"Hmmm ... interesting. Er, could you give me a quick run-down of all the advantages the alien armor gives you?"

"Okay, let's see ... some strength, a little extra maneuverability, extremely good protection (naturally), flying power, and I ... uh ... think that's it."

The professor put one hand to his chin and concentrated for a few seconds. "I think something's missing. You sure you didn't skip anything?"

Jeff hesitated momentarily, and said, "Well ... there is one other thing. I found this out the hard way, when I was fighting brick."

"A what?"

"A brick; a heavy bodybuilder that's all muscle. Anyway, I knew the guy couldn't possibly hurt me through armor that could withstand rifle fire, but the little bit of strength the box gave me wouldn't be nearly enough to do anything to him. The only thing I could do was concentrate on giving him my best punch, and hoping for the best.

"When I hit him, I heard a loud 'pop' and thought I saw a brief flash of yellow light come from where I hit him. But whatever had happened, he was thrown back about ten feet into a brick wall, unconscious. That one blow packed a lot more than my own strength could account for. I have a feeling that the armor also gives me some kind of 'blast power'."

The cryptologist thought about this for a moment, and then said, "Yes, you might call it that. Jeff, I have something to show you. Come over here."

Jeff followed the proffessor over to a metal desk, on top of which were lying three items, two of which he recognized instantly.

"That's the stuff I picked up from the alien! Did you find out anything about that disk? That's always hung in my mind for some reason."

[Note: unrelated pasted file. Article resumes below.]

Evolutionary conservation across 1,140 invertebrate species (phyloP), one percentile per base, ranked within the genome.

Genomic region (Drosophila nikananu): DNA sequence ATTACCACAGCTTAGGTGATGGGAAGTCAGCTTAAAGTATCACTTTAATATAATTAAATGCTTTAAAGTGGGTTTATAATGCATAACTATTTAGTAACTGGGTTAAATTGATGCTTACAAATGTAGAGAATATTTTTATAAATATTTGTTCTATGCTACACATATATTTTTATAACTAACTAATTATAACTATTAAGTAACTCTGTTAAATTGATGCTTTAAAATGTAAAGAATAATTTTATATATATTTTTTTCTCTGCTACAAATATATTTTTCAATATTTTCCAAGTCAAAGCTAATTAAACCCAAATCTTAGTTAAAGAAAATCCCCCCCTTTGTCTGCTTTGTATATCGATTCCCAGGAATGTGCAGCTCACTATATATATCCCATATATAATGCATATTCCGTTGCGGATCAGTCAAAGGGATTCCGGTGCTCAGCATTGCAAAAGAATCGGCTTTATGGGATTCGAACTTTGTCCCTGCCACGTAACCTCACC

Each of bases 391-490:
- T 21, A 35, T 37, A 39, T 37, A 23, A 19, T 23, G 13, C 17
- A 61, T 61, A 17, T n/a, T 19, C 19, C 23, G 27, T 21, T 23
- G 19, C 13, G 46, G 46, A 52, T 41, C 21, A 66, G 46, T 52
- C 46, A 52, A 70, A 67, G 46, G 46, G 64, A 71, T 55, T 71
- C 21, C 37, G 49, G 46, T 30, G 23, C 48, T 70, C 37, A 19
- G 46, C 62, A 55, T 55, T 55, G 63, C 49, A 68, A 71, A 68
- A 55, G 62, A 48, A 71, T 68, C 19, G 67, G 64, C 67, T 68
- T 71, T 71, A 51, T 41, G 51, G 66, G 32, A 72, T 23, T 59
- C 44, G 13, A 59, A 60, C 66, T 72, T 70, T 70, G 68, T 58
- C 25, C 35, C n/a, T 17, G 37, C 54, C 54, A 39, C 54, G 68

"I'll get to the disk later. What I did find out was that the little rectangular thing here is actually a combination communicator and personal log."

Jeff thought about this for a few seconds, and then the idea reached him. "A log - naturally! That's why they gave the items to a cryptographer!"


During the silence that followed, Jeff looked at the item more closely. "How does this thing work?"

The communicator works by pushing this little panel to transmit, and this one to receive. The signals are transferred over hyper-spatial 'radio' so that it can cover interstellar distances in practically zero time." Then, his voice took on a different tone. "The receiver is dead now - there's not a single transmission being beamed over its frequency."

"It's dead then; non-functional."

"Oh no - it works, all right. There's just nothing - or should I say no one - out there transmitting on its frequency."

Jeff's face took on a puzzled look. "How's that?"

The cryptographer showed a grin that was complicated by a sigh which obviously didn't mean happiness. He reached down and pulled up the third object on the desk, a yellow piece of lined paper, covered with wording. "This," he said, "Is the message left on the log, translated into English. The actual message was, I believe, not in the native language of the alien, but rather in a binary code that was made to be easy to decipher. Here's what it says, from a word-for-word translation:

"'Here and now, I make my final entry into this log. If anyone should recover it, and is able to translate this into their own language, then let it be known that I am the last of the Armored Warriors.'

"Now, right there, it gives a very large number, which is supposed to be a specific number of ionizing-deionizing periods of cesium. The number comes out to about twenty years.

"'Twenty years ago, a great many traitors of our own race banded together to form a great dictatorship large enough to crush any non-military groups who didn't confide in them. The homeworld of our race, which was at the time populated by about seven billion of us, couldn't let such a terrible empire take us over. But the empire had size, and ships in greater numbers than we could possibly hope to manufacture. So, instead of mass-producing costly space warships, we equipped our own warriors with an armor box charged with energy, several different forms of high-powered weaponry, and a hyper-spatial communicator which also served as a log and an entryway into the various stargates connecting the systems.